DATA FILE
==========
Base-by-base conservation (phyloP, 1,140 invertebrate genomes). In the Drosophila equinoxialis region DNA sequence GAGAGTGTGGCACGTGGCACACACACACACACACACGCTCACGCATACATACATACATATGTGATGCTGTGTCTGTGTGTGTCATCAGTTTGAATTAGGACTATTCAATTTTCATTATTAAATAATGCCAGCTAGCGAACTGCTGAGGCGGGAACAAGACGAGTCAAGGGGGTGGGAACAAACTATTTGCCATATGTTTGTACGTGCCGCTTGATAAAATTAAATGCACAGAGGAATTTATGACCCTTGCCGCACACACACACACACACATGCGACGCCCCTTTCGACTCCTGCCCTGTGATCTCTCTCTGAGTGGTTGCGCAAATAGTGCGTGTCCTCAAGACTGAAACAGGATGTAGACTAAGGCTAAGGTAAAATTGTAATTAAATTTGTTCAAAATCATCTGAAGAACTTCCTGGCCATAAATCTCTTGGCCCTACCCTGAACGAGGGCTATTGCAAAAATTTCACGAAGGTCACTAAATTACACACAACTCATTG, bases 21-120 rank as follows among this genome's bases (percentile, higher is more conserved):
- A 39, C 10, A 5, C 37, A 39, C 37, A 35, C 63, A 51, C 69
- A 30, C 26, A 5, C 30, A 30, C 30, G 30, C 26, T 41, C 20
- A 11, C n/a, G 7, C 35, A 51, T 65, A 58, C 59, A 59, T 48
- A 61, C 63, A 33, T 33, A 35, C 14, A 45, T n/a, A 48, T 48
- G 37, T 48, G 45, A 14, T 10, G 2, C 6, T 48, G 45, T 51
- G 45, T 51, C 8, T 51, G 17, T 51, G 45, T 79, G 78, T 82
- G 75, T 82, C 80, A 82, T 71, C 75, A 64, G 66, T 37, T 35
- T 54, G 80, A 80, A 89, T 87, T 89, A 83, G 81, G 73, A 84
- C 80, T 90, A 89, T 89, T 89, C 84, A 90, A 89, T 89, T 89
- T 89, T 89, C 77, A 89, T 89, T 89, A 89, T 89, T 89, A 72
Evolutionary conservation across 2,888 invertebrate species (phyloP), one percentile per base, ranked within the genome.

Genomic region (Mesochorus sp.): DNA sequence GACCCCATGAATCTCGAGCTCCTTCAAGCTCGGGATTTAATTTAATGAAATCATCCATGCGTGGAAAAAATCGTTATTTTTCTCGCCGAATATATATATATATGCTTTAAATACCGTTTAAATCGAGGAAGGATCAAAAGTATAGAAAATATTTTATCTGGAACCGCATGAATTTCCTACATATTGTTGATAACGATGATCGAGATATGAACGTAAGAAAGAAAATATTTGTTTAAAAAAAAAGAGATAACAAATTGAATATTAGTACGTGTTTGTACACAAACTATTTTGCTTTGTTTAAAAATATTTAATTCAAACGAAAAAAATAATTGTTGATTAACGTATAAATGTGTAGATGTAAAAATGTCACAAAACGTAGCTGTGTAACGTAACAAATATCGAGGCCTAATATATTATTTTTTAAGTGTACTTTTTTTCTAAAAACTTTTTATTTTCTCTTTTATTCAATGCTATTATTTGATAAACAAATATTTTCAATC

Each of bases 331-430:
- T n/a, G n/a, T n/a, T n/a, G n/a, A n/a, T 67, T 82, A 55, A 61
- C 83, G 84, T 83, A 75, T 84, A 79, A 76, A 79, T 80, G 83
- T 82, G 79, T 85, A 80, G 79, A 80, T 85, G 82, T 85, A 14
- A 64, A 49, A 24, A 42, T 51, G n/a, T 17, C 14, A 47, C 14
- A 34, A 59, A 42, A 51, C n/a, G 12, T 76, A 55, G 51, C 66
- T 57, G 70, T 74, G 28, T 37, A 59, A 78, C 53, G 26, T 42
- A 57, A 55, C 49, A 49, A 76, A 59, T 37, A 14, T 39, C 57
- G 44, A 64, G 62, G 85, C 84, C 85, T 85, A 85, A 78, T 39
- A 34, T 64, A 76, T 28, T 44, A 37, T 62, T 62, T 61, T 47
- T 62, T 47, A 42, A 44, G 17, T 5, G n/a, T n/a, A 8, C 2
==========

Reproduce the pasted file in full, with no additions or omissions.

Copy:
Base-by-base conservation (phyloP, 1,140 invertebrate genomes). In the Drosophila equinoxialis region DNA sequence GAGAGTGTGGCACGTGGCACACACACACACACACACGCTCACGCATACATACATACATATGTGATGCTGTGTCTGTGTGTGTCATCAGTTTGAATTAGGACTATTCAATTTTCATTATTAAATAATGCCAGCTAGCGAACTGCTGAGGCGGGAACAAGACGAGTCAAGGGGGTGGGAACAAACTATTTGCCATATGTTTGTACGTGCCGCTTGATAAAATTAAATGCACAGAGGAATTTATGACCCTTGCCGCACACACACACACACACATGCGACGCCCCTTTCGACTCCTGCCCTGTGATCTCTCTCTGAGTGGTTGCGCAAATAGTGCGTGTCCTCAAGACTGAAACAGGATGTAGACTAAGGCTAAGGTAAAATTGTAATTAAATTTGTTCAAAATCATCTGAAGAACTTCCTGGCCATAAATCTCTTGGCCCTACCCTGAACGAGGGCTATTGCAAAAATTTCACGAAGGTCACTAAATTACACACAACTCATTG, bases 21-120 rank as follows among this genome's bases (percentile, higher is more conserved):
- A 39, C 10, A 5, C 37, A 39, C 37, A 35, C 63, A 51, C 69
- A 30, C 26, A 5, C 30, A 30, C 30, G 30, C 26, T 41, C 20
- A 11, C n/a, G 7, C 35, A 51, T 65, A 58, C 59, A 59, T 48
- A 61, C 63, A 33, T 33, A 35, C 14, A 45, T n/a, A 48, T 48
- G 37, T 48, G 45, A 14, T 10, G 2, C 6, T 48, G 45, T 51
- G 45, T 51, C 8, T 51, G 17, T 51, G 45, T 79, G 78, T 82
- G 75, T 82, C 80, A 82, T 71, C 75, A 64, G 66, T 37, T 35
- T 54, G 80, A 80, A 89, T 87, T 89, A 83, G 81, G 73, A 84
- C 80, T 90, A 89, T 89, T 89, C 84, A 90, A 89, T 89, T 89
- T 89, T 89, C 77, A 89, T 89, T 89, A 89, T 89, T 89, A 72
Evolutionary conservation across 2,888 invertebrate species (phyloP), one percentile per base, ranked within the genome.

Genomic region (Mesochorus sp.): DNA sequence GACCCCATGAATCTCGAGCTCCTTCAAGCTCGGGATTTAATTTAATGAAATCATCCATGCGTGGAAAAAATCGTTATTTTTCTCGCCGAATATATATATATATGCTTTAAATACCGTTTAAATCGAGGAAGGATCAAAAGTATAGAAAATATTTTATCTGGAACCGCATGAATTTCCTACATATTGTTGATAACGATGATCGAGATATGAACGTAAGAAAGAAAATATTTGTTTAAAAAAAAAGAGATAACAAATTGAATATTAGTACGTGTTTGTACACAAACTATTTTGCTTTGTTTAAAAATATTTAATTCAAACGAAAAAAATAATTGTTGATTAACGTATAAATGTGTAGATGTAAAAATGTCACAAAACGTAGCTGTGTAACGTAACAAATATCGAGGCCTAATATATTATTTTTTAAGTGTACTTTTTTTCTAAAAACTTTTTATTTTCTCTTTTATTCAATGCTATTATTTGATAAACAAATATTTTCAATC

Each of bases 331-430:
- T n/a, G n/a, T n/a, T n/a, G n/a, A n/a, T 67, T 82, A 55, A 61
- C 83, G 84, T 83, A 75, T 84, A 79, A 76, A 79, T 80, G 83
- T 82, G 79, T 85, A 80, G 79, A 80, T 85, G 82, T 85, A 14
- A 64, A 49, A 24, A 42, T 51, G n/a, T 17, C 14, A 47, C 14
- A 34, A 59, A 42, A 51, C n/a, G 12, T 76, A 55, G 51, C 66
- T 57, G 70, T 74, G 28, T 37, A 59, A 78, C 53, G 26, T 42
- A 57, A 55, C 49, A 49, A 76, A 59, T 37, A 14, T 39, C 57
- G 44, A 64, G 62, G 85, C 84, C 85, T 85, A 85, A 78, T 39
- A 34, T 64, A 76, T 28, T 44, A 37, T 62, T 62, T 61, T 47
- T 62, T 47, A 42, A 44, G 17, T 5, G n/a, T n/a, A 8, C 2